2022 Hot Topics in Employment Law Seminar Highlights

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On May 13, 2022, the Miles & Stockbridge Labor, Employment, Benefits & Immigration practice group presented its twentieth annual Hot Topics in Employment Law seminar to clients from throughout Maryland and beyond. Topics covered included remote work; tax issues, FMLA, and federal and state leave laws; and the myriad issues raised on a day-to-day basis with Human Resources professionals, including coronavirus and mental health concerns, and more. Here are some highlights:

Hidden Dangers of Remote Work

Meg Manchester presented the potential tax consequences of remote employees working in other states, including employee income tax withholding requirements, unemployment tax requirements, and income tax nexus issues that employers need to consider related to remote working relationships with employees. Employers should be aware of potential issues and pitfalls, and discuss the various potential tax implications to the employer that could arise from a remote workforce before approving any remote work policies or specific remote working arrangements.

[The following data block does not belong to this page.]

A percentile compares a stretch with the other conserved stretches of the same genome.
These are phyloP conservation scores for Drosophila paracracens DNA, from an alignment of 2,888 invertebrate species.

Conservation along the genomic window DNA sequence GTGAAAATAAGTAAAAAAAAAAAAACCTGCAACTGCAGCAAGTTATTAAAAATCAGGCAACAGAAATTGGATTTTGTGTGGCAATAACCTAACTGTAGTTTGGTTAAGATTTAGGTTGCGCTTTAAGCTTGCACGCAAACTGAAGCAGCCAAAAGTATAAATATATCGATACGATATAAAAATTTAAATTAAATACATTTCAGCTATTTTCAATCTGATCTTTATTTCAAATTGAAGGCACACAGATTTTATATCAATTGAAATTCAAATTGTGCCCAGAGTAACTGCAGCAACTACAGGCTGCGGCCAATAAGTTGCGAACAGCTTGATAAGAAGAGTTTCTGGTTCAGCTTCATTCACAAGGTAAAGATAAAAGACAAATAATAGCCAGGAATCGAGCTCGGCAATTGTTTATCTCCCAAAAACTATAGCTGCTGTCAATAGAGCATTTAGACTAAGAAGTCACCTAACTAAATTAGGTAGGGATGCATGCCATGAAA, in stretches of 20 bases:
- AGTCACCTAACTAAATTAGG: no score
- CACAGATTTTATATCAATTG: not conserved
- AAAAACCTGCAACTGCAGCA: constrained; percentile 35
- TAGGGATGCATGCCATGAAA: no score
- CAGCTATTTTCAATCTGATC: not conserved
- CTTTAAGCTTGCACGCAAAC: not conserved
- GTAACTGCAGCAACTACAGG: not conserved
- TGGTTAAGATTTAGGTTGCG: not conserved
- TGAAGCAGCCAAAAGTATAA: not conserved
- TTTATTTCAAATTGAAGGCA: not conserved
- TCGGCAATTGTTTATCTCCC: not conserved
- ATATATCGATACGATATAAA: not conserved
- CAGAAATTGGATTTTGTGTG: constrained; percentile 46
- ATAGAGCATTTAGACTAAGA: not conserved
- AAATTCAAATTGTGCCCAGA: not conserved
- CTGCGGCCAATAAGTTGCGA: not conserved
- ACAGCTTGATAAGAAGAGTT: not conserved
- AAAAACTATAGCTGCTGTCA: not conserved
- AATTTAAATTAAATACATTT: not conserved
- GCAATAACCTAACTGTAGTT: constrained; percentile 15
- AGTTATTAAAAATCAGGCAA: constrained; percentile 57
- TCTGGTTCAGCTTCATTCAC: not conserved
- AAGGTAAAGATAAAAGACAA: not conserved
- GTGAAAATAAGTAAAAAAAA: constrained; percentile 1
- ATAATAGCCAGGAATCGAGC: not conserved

Kathleen Pontone explained that many states have very different wage laws that all need to be considered for remote workers. A few states even require employers to pay for necessary business expenses of remote work, including computers, internet access, and cell phone bills. Generally, employers do not have to pay the entire cost, but a reasonable portion. It is recommended that employers consider what items employees are required to use, and make sure that it is included in a remote work agreement.

Kirsten Eriksson examined the growing trend for states to require paid family leave and paid sick leave. Most of the paid family leave programs are state sponsored and state run, akin to unemployment. Often, the programs require registering with the state and paying into state contributions programs. For paid sick leave, be aware that carry-over and accrual requirements vary by state, and in most states, part-time employees may be eligible for leave as well.

Lastly, Sufen Zhang covered immigration compliance issues, including H-1B compliance issues as they relate to remote work. Changes in work location may drive up the prevailing wage for an H-1B holder and necessitate the filing of an amended petition with USCIS. It is best practice for employers to assess potential immigration-related implications before making a decision of any request for work location changes.

Emerging Federal and State Issues